Top Shelf Engineer
From B-52s to bookshelves, Ashley Basnight brings a lot to the table.
October 15, 2020 in Innovation, Technology
BY LAURA FENTON AND ED MUIR, BOEING WRITERS
Ashley Basnight doesn’t push the easy button.
When she wanted the perfect kitchen table for her new house, she didn’t go out and buy one. She made one. With no woodworking experience, she essentially taught herself. She was surprised how well it turned out. “So I thought maybe I could build as a hobby,” she said.
Her new hobby didn’t mean making merely a birdhouse or a cutting board. For Basnight, it meant more than 50 projects in her garage shop, including a one-of-a-kind sliding barn door media center, cabinetry in her kitchen and a 20-foot backyard deck.
As a software engineer for the Boeing B-52 program in Oklahoma City, Basnight found that her analytical mind fit right into the world of woodworking. She got so good so fast, she started a blog featuring her work along with tutorials to help other DIY diehards.
That connection with other woodworkers brought Basnight to the second season of NBC’s “Making It,” hosted by Amy Poehler and Nick Offerman. The show features builders competing for the title of Master Maker and a $100,000 prize. Though she didn’t win the cash, Basnight said the chance to create something from scratch, on deadline, was exhilarating.
The competitions often begin with Poehler and Offerman’s countdown, “Three, two, one, let’s make it!” And off the contestants go. “I got a total adrenaline rush. It forced me to think quickly on my feet during an intense situation,” she said, adding that she also experiences that deadline pressure as a software test lead and product owner for testing.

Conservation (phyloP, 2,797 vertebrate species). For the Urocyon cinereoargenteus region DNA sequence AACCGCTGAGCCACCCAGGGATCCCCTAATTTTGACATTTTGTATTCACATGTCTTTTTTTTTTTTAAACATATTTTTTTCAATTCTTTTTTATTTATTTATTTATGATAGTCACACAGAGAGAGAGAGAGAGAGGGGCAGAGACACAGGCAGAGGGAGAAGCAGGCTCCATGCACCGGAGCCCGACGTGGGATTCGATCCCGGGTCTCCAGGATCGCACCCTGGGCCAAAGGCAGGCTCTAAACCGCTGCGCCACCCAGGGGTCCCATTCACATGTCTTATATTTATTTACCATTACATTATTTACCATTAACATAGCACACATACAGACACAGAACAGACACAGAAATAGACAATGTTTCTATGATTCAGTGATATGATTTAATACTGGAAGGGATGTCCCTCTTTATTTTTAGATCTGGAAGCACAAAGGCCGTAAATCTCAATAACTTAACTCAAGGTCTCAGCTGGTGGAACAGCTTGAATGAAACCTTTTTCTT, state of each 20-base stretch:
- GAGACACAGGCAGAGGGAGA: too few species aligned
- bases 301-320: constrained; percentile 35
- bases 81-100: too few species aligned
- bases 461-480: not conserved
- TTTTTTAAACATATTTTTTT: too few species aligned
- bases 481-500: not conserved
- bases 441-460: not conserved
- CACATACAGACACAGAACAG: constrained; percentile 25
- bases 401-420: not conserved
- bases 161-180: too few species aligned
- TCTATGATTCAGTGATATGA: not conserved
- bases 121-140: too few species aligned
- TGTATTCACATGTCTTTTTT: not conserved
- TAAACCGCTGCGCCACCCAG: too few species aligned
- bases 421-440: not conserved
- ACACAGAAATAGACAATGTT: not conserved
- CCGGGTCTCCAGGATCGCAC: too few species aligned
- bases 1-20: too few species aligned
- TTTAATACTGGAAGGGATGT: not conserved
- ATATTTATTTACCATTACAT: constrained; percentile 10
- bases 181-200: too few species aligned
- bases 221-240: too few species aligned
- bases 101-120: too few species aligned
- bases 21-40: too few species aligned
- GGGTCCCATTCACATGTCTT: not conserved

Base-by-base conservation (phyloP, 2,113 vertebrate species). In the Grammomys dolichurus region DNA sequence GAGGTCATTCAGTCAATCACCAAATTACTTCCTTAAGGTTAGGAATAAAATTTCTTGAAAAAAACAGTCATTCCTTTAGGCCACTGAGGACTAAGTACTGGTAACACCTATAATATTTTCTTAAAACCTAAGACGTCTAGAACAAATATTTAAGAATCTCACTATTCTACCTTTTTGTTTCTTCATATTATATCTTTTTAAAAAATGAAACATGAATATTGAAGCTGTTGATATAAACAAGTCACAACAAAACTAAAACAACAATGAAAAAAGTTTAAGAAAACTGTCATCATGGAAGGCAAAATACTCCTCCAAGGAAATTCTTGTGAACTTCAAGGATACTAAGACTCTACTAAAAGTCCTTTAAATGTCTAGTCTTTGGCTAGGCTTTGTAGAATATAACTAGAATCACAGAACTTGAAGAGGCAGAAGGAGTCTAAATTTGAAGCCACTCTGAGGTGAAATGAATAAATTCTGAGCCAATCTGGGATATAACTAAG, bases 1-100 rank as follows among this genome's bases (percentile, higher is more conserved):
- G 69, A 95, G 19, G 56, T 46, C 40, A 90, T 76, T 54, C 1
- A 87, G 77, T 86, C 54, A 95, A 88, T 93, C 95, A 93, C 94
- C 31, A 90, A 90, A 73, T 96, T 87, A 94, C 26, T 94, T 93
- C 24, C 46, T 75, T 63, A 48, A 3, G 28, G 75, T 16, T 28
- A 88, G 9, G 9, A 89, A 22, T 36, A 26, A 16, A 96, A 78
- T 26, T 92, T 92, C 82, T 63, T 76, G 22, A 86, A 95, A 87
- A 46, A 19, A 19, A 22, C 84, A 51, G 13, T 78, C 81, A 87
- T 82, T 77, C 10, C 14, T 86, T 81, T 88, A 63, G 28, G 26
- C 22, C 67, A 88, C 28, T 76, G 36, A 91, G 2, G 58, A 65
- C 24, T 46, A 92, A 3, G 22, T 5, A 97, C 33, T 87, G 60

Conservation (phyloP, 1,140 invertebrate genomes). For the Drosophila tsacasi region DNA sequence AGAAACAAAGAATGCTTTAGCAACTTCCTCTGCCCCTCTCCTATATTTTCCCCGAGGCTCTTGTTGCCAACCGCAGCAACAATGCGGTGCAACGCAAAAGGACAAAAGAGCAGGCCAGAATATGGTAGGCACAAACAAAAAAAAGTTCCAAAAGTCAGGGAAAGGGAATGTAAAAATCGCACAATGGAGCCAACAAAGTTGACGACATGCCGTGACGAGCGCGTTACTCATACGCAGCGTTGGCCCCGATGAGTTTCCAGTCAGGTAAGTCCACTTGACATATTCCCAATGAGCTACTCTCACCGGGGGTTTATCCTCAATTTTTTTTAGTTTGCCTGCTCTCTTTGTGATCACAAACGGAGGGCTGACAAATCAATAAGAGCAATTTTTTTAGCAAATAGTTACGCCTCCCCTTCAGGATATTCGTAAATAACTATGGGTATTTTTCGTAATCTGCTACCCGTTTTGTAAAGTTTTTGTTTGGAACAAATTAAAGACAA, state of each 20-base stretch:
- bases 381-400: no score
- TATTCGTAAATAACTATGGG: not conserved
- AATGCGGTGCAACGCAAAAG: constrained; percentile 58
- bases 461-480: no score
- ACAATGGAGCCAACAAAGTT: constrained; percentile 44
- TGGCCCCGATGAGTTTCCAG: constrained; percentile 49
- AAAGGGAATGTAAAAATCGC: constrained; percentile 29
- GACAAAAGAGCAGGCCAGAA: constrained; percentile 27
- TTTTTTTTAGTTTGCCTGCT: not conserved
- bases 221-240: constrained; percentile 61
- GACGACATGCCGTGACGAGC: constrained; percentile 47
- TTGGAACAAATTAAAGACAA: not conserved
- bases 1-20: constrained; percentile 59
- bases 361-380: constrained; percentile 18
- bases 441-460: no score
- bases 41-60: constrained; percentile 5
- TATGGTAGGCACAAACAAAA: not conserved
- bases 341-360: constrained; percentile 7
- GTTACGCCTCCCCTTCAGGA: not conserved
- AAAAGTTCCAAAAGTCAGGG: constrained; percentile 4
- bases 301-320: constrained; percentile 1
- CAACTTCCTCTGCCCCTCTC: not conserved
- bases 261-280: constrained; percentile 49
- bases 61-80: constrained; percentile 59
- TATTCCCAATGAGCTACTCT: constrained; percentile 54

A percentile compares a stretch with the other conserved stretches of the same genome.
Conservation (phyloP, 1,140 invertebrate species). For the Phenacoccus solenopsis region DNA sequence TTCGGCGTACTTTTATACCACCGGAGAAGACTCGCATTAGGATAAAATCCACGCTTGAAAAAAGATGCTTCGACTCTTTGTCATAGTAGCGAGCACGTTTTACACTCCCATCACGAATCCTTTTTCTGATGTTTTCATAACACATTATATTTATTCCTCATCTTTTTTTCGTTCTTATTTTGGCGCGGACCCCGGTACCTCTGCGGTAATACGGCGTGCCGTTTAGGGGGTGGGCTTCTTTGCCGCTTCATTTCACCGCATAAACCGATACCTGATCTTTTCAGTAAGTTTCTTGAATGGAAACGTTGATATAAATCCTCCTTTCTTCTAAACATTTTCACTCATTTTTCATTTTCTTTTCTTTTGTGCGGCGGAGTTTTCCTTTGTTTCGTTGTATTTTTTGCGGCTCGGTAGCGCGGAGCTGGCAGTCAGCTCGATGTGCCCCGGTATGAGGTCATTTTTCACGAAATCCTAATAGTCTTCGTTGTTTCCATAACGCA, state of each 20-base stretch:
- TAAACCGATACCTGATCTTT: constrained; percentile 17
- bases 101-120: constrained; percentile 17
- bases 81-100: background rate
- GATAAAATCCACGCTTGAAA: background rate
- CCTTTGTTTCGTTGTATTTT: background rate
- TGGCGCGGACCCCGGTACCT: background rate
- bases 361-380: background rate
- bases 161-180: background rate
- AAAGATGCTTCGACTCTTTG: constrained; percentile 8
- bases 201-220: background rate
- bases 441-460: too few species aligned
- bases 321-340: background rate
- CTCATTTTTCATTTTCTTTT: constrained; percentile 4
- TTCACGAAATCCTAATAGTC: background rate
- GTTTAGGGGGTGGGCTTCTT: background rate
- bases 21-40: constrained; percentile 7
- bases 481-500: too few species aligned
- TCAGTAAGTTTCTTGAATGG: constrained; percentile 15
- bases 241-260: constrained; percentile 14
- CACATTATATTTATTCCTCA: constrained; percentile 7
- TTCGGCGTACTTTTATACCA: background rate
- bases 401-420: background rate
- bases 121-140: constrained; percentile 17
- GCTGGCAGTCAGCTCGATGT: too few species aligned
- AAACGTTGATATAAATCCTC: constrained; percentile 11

The complexity of computer science appealed to her innate inclination to push herself while growing up in Moyock, an unincorporated commuter town in North Carolina, just south of the Virginia border. She also watched as her aunt, Joycelyn Collins, showed what hard work and ambition look like. Basnight said Collins was a crucial early role model, working more than 20 years for Microsoft. She introduced her niece to the world of engineering.
“We have a lot of mathematically inclined members of our family, and Ashley was always curious about the work I was doing,” Collins said. “So while I might have helped inspire her to enter the engineering world, Ashley did the work herself and was always extremely motivated to keep pushing forward.”
Basnight attributes part of that motivation to her aunt. “She is super successful, and watching her made me more interested,” Basnight said.
At the time, Collins was also one of the few Black women whom Basnight saw in a technology career. “That made it even more intriguing to learn and get into a field where I don’t see many people who look like me.”
Like her aunt did for her niece, Basnight is honored to lead a path for other Black women to consider engineering as a career.
“I feel like I can be an inspiration,” she said. “When there are things people don’t normally do, sometimes they may be scared, or they may be wondering, ‘Can I do this?’”
That, more than anything, is why Basnight runs toward a challenge. “Going into this field provides an example for others to show it is possible. It’s a demanding career, but it’s worth it when people come up to me and say, ‘Seeing you in engineering makes me more interested in it.’”